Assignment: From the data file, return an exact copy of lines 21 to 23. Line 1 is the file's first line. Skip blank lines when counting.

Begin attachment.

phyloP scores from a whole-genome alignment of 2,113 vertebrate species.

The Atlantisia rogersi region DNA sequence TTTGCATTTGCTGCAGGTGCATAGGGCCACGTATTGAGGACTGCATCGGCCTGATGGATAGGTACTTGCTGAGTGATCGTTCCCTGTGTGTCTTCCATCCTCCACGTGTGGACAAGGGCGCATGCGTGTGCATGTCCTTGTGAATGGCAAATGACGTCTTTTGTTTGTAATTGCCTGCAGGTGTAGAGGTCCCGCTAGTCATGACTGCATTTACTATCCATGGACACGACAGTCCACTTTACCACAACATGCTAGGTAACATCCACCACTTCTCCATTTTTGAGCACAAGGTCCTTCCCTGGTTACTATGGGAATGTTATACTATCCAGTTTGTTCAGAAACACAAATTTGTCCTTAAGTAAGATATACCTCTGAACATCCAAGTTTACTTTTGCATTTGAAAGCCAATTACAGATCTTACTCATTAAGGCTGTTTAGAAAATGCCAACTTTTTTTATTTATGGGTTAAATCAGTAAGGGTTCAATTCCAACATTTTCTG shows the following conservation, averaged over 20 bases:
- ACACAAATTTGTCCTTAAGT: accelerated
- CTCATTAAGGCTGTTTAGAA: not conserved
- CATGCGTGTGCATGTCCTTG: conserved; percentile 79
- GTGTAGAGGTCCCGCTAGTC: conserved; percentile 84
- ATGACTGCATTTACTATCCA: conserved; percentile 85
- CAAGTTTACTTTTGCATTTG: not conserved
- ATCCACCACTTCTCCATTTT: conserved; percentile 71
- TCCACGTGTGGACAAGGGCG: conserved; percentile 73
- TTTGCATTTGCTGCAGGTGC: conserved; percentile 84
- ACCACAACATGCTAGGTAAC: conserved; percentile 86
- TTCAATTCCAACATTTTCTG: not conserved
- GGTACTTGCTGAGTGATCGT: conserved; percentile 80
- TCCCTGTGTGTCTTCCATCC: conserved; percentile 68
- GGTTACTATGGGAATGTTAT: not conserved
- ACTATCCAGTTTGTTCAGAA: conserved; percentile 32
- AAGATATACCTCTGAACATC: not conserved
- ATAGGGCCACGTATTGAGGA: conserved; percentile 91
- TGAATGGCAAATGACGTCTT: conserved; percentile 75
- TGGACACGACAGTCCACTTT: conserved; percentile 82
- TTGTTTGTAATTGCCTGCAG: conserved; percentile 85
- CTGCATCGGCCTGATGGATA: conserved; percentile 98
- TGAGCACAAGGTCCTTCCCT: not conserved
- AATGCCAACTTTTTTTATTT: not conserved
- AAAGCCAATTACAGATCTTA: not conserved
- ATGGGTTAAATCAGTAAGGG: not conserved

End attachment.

- TGGACACGACAGTCCACTTT: conserved; percentile 82
- TTGTTTGTAATTGCCTGCAG: conserved; percentile 85
- CTGCATCGGCCTGATGGATA: conserved; percentile 98